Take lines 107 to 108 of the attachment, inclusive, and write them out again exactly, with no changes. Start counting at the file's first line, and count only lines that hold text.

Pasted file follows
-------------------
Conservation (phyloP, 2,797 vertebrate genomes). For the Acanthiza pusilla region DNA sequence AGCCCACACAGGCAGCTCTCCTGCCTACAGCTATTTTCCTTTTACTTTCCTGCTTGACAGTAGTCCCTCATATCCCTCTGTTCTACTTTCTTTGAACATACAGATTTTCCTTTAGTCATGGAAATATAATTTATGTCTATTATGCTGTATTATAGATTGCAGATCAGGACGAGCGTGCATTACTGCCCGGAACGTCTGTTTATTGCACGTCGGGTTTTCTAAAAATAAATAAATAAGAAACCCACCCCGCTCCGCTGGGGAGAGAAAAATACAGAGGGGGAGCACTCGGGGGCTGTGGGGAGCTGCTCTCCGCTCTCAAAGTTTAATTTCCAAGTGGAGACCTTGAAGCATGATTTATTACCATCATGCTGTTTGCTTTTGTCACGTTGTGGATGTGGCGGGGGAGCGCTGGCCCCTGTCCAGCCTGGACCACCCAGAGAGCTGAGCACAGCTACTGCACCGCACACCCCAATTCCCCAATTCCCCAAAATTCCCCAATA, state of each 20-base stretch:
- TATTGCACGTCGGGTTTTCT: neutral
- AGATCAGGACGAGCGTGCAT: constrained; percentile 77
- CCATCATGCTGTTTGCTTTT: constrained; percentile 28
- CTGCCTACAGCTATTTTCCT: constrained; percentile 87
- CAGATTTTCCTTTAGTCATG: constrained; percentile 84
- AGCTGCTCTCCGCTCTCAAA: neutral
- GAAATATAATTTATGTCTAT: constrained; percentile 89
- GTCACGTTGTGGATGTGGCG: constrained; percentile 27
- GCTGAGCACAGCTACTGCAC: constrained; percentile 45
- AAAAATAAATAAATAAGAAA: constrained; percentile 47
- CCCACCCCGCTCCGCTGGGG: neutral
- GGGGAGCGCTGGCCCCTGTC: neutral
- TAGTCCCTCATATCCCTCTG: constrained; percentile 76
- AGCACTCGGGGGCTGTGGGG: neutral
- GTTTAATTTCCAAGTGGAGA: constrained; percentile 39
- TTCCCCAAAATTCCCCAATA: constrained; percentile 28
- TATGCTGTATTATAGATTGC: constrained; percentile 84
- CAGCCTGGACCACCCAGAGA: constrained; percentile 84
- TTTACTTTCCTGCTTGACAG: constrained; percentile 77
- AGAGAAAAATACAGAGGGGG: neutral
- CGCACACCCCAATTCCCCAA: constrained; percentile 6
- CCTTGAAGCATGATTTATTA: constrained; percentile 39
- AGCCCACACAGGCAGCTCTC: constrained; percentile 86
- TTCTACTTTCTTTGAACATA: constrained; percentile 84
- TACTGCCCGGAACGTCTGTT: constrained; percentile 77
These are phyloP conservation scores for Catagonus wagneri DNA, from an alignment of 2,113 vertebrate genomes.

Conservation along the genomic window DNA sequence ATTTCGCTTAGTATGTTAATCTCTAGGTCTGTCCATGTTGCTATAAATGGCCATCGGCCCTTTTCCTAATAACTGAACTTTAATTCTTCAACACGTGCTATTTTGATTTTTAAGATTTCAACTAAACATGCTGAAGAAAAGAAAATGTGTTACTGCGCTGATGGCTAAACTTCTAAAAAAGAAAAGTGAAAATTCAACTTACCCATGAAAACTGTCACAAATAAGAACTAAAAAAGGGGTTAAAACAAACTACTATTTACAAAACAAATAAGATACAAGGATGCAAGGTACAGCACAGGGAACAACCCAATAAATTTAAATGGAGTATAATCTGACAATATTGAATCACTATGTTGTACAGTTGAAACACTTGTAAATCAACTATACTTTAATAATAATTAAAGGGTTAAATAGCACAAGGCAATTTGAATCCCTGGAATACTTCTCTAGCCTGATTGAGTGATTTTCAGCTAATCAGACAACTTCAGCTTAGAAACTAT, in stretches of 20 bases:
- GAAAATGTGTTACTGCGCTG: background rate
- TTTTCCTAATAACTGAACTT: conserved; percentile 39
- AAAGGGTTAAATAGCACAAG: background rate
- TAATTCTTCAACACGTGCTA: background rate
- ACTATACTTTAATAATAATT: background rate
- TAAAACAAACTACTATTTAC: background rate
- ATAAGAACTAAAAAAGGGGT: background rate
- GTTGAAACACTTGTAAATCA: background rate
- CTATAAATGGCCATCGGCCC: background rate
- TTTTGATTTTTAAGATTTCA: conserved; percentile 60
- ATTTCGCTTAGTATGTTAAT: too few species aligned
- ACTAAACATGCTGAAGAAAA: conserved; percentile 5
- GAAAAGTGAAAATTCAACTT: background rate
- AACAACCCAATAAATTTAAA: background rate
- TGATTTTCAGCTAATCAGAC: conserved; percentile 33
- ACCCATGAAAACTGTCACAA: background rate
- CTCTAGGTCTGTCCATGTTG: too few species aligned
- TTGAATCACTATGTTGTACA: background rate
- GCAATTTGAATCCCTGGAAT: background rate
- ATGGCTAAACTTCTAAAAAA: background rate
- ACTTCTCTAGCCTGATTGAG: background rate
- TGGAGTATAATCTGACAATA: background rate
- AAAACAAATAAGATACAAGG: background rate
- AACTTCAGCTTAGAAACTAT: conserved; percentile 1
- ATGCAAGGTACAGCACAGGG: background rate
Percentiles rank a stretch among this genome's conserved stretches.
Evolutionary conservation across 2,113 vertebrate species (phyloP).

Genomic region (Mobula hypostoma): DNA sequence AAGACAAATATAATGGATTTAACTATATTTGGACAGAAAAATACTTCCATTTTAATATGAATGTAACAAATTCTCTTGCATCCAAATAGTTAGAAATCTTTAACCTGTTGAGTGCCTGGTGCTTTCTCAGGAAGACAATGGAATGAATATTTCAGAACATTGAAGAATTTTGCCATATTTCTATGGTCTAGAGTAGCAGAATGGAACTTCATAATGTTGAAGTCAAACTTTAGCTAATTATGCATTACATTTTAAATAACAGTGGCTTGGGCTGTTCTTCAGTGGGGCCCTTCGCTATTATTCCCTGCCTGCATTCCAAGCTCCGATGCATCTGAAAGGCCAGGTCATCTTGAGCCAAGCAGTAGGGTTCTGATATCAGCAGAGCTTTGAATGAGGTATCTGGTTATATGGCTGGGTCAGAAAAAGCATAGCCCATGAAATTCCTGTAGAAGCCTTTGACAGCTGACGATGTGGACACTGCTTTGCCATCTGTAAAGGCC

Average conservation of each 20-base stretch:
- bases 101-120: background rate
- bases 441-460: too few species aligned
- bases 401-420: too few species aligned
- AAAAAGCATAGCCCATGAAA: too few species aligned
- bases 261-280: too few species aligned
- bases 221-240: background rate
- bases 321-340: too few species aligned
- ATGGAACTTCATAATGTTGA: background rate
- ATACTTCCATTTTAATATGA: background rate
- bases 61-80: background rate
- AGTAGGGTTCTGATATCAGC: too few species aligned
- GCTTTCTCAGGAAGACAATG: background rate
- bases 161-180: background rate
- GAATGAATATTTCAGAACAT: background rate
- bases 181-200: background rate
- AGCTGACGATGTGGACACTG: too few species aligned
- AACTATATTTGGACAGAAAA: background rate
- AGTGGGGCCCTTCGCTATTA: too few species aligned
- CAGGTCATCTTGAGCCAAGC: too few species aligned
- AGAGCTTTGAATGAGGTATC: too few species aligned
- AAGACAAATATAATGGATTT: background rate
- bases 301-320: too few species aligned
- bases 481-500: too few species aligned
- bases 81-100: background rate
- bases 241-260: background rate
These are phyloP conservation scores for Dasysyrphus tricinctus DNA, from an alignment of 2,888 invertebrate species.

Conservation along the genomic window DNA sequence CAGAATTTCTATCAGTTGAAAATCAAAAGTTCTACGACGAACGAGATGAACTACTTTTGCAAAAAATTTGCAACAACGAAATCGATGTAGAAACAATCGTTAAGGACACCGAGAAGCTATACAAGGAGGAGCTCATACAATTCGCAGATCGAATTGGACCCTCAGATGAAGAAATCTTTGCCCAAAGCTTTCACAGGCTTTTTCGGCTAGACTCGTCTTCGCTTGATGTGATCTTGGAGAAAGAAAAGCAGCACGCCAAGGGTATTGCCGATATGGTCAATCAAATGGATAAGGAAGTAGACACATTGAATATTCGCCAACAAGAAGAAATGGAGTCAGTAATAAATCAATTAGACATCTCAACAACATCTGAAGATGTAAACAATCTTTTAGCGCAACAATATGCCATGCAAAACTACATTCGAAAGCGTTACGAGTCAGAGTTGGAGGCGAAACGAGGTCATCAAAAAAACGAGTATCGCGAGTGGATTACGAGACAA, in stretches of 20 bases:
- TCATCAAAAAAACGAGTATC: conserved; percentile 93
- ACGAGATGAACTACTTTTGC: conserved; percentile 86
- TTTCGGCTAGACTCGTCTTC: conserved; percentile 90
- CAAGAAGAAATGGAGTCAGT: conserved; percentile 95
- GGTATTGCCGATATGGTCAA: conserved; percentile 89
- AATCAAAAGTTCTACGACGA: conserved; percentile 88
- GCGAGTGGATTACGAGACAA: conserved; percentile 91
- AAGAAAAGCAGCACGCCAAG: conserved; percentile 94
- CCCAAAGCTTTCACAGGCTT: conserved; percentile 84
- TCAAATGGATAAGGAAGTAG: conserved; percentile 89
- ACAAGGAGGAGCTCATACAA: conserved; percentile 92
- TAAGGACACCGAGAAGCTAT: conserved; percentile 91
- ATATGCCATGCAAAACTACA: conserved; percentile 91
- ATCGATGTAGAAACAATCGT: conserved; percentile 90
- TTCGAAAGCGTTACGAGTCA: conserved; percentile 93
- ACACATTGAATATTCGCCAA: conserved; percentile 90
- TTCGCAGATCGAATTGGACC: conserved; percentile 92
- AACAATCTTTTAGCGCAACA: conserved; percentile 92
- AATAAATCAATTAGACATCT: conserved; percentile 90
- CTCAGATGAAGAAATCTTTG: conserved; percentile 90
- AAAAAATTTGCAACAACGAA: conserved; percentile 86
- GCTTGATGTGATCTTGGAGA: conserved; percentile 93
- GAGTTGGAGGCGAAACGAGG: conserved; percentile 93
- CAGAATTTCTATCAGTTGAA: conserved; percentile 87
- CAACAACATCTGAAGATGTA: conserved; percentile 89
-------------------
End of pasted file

- GAGTTGGAGGCGAAACGAGG: conserved; percentile 93
- CAGAATTTCTATCAGTTGAA: conserved; percentile 87